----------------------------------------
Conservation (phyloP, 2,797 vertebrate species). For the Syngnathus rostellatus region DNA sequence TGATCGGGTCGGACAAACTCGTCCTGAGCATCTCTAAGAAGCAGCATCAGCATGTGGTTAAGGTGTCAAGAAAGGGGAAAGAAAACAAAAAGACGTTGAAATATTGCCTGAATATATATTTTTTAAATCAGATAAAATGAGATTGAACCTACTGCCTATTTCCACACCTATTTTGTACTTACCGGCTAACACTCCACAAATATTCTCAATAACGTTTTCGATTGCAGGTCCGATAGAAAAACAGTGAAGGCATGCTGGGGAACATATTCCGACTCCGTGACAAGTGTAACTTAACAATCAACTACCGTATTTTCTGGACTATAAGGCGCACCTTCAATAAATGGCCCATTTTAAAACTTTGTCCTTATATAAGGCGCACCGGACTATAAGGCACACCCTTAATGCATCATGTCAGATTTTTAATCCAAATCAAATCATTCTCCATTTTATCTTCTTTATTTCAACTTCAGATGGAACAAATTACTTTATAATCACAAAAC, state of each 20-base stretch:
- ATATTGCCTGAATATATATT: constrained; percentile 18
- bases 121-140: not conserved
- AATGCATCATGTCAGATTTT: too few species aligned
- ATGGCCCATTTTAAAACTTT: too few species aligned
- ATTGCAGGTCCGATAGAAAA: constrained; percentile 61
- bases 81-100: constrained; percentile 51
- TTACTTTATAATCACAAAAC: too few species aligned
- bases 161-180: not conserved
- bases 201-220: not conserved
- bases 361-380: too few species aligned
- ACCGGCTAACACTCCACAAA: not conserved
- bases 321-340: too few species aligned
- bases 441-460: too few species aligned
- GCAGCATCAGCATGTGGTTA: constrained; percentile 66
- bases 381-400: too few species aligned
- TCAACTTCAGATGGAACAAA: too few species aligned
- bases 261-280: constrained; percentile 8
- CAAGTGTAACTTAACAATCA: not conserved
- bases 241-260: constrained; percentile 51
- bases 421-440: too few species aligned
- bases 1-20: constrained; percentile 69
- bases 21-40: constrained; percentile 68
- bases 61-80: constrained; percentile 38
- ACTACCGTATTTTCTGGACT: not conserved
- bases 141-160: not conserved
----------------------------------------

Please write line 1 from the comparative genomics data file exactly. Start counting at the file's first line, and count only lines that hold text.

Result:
Conservation (phyloP, 2,797 vertebrate species). For the Syngnathus rostellatus region DNA sequence TGATCGGGTCGGACAAACTCGTCCTGAGCATCTCTAAGAAGCAGCATCAGCATGTGGTTAAGGTGTCAAGAAAGGGGAAAGAAAACAAAAAGACGTTGAAATATTGCCTGAATATATATTTTTTAAATCAGATAAAATGAGATTGAACCTACTGCCTATTTCCACACCTATTTTGTACTTACCGGCTAACACTCCACAAATATTCTCAATAACGTTTTCGATTGCAGGTCCGATAGAAAAACAGTGAAGGCATGCTGGGGAACATATTCCGACTCCGTGACAAGTGTAACTTAACAATCAACTACCGTATTTTCTGGACTATAAGGCGCACCTTCAATAAATGGCCCATTTTAAAACTTTGTCCTTATATAAGGCGCACCGGACTATAAGGCACACCCTTAATGCATCATGTCAGATTTTTAATCCAAATCAAATCATTCTCCATTTTATCTTCTTTATTTCAACTTCAGATGGAACAAATTACTTTATAATCACAAAAC, state of each 20-base stretch: